Atiku and Obi Raise Concerns After BBC Fact-Checkers Clear Tinubu of Certificate Forgery Accusations


The camps of the Peoples Democratic Party (PDP) standard bearer, Atiku Abubakar, and the Labour Party presidential candidate, Peter Obi, have raised objections in response to a BBC report that clears President Bola Tinubu of diploma forgery allegations.

The BBC’s Global Disinformation Team published a fact-checking report on Wednesday, stating that there is no evidence supporting the claim that Tinubu forged his Chicago State University diploma, which he submitted to the Independent National Electoral Commission for the February presidential election.

According to the BBC report, the allegations of certificate forgery against Tinubu have been circulating on social media following the release of his CSU academic records. The controversy surrounding Tinubu’s certificate had been a point of contention in the election, with Atiku and Obi questioning its authenticity.

The report pointed out that the diploma discrepancies were due to the document being reissued in the 1990s, as the CSU’s diploma template had changed over the years. The report refuted claims that the certificate did not match the CSU’s format and highlighted the presence of the words “with honors” on the diploma, which was consistent with the diploma submitted by Tinubu to INEC.

In response to the BBC’s report, Atiku’s Special Assistant on Public Communications, Phrank Shaibu, criticized the report as a “hatchet job” and suggested that it was part of a propaganda campaign by the Tinubu administration to downplay the CSU scandal. He urged fact-checkers like the BBC to exercise caution and avoid errors in their reporting.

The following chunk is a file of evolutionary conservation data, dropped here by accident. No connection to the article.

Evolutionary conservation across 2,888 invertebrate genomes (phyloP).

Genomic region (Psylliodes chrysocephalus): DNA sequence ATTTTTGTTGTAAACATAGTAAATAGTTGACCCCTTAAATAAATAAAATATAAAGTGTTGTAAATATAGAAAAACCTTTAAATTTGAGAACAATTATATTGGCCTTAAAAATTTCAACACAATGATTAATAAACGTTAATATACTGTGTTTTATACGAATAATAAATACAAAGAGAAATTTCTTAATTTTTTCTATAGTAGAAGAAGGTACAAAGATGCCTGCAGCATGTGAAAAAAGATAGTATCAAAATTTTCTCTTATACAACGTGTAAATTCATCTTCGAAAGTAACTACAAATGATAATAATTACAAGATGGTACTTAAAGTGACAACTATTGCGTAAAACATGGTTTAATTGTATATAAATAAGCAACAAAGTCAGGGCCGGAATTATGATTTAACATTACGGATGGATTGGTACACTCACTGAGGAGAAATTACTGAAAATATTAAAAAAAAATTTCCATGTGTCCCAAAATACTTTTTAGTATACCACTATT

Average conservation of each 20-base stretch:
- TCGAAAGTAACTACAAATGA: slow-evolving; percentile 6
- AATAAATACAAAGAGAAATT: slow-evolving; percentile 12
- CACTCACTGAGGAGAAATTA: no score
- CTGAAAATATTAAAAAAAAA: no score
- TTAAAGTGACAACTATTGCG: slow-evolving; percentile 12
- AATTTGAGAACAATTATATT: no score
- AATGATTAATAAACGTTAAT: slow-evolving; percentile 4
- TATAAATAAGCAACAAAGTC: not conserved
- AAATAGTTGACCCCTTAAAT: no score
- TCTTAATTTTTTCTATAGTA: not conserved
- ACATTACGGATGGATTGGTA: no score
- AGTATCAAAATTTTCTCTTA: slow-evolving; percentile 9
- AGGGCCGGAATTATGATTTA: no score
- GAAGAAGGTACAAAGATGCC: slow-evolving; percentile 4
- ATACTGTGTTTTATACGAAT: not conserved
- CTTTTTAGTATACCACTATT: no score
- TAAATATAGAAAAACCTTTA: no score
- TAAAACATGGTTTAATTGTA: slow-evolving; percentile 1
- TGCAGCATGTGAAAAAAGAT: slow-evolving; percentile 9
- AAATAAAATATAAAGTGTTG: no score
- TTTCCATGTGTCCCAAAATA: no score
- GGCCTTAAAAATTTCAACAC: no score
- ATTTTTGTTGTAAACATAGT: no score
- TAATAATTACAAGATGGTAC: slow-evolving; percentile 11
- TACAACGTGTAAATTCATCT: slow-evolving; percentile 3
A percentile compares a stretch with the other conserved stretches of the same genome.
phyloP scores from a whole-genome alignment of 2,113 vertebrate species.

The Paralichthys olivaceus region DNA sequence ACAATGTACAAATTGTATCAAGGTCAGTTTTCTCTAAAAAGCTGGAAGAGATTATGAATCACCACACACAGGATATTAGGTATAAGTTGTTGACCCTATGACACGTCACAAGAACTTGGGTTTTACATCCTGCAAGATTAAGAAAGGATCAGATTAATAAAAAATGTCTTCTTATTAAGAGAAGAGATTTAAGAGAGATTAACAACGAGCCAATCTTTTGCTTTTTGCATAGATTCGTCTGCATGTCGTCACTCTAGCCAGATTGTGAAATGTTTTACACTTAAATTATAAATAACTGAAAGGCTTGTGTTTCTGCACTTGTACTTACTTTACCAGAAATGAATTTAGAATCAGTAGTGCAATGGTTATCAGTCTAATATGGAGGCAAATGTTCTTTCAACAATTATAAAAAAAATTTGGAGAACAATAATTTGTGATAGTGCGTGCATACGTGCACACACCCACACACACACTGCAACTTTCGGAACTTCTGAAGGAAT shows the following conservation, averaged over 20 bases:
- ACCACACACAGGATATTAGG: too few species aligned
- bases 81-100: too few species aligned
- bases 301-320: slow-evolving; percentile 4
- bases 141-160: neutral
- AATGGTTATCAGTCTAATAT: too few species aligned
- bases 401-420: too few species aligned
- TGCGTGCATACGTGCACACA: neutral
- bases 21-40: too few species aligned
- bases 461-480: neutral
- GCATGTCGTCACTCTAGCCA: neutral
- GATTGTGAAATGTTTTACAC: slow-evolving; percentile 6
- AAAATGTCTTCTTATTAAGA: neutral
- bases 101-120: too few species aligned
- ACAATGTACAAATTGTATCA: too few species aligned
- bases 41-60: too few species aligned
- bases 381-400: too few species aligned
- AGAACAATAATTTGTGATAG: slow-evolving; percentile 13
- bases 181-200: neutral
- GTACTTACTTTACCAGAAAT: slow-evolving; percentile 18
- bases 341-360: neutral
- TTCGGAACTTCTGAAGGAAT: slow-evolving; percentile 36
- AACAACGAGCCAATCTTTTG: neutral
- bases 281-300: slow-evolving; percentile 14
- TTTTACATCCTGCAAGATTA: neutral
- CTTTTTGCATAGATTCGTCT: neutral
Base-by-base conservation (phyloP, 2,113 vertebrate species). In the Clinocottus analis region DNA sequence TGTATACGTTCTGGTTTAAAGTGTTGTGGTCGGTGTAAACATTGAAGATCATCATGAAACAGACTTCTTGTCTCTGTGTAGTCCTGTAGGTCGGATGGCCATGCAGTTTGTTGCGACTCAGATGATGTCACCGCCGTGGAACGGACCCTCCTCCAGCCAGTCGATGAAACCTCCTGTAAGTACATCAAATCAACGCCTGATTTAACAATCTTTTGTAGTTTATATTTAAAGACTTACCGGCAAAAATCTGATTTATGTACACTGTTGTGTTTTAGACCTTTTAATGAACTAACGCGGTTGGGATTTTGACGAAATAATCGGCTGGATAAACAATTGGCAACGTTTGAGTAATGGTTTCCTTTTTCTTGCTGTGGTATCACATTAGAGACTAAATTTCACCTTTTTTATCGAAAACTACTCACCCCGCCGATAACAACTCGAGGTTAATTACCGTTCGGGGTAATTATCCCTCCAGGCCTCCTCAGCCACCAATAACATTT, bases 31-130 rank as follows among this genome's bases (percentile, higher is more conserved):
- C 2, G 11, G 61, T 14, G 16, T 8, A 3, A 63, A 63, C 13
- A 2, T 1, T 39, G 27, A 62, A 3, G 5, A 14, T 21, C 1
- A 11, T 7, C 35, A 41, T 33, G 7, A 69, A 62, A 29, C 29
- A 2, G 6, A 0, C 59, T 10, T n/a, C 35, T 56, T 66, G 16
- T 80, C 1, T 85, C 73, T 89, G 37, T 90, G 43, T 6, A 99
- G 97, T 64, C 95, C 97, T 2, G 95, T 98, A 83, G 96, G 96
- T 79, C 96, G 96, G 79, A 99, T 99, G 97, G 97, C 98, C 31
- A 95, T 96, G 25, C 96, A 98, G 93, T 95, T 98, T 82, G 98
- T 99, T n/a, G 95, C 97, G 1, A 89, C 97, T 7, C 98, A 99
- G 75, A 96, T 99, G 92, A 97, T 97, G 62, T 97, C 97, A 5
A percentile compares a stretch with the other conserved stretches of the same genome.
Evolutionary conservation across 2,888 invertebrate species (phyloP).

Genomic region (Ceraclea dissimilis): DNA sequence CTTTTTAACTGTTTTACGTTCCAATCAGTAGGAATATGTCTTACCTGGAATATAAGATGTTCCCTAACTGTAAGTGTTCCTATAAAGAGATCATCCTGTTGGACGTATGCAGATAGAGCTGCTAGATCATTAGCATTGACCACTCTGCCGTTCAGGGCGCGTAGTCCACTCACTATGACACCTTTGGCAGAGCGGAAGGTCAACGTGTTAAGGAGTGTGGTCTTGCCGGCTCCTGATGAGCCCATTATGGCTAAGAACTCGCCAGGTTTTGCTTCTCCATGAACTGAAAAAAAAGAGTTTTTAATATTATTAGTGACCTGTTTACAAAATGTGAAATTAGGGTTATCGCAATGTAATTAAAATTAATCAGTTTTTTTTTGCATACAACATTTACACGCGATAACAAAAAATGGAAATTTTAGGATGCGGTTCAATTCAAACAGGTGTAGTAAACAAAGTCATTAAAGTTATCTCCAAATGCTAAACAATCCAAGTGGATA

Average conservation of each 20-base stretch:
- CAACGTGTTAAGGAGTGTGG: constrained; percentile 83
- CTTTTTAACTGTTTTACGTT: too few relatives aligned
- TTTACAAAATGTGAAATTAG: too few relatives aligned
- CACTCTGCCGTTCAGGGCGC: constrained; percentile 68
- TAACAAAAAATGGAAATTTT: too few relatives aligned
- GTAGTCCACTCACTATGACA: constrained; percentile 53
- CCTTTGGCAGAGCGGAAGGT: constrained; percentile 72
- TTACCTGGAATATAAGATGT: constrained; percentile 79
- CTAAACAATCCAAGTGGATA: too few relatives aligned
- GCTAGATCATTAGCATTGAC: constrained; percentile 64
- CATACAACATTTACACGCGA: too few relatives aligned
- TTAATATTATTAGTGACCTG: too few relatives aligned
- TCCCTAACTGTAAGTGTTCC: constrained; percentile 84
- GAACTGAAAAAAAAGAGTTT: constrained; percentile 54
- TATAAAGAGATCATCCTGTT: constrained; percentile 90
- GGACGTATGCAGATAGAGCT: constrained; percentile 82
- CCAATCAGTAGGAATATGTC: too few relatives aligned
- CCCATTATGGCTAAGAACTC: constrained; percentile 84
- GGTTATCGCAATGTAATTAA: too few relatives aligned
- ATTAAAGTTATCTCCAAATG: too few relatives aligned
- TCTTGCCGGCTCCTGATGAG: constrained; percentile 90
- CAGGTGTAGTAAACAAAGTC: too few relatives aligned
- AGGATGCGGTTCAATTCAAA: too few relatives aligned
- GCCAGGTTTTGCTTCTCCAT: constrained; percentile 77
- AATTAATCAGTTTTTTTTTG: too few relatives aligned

The PDP National Publicity Secretary, Debo Ologunagba, reiterated his party’s belief that Tinubu’s CSU certificate was not genuine and called for transparency in the matter. The Labour Party also expressed skepticism about the BBC report, suggesting it was an attempt to change the narrative surrounding the certificate saga.

On the other hand, the All Progressives Congress (APC) commended the BBC for its factual investigation, considering it a vindication of President Tinubu’s claims of innocence in the certificate controversy. The APC asserted that the BBC’s disinformation team’s report was sacrosanct and called for anyone doubting it to provide contrary evidence.

In response to the BBC report, Atiku challenged Tinubu to clarify the discrepancies in his CSU academic records, emphasizing that his former name was Siddiq Abubakar, which was written on his West Africa Examination Council certificate. He noted that Atiku had officially changed his name to Atiku Abubakar in 1973 via an affidavit.

The BBC’s report has elicited mixed reactions from Nigerians, with some supporting its findings and others questioning the methodology and conclusions. Human rights lawyer Inibehe Effiong criticized the report for its reliance on assumptions and conjecture, suggesting that it failed to answer crucial questions and lacked serious investigative depth.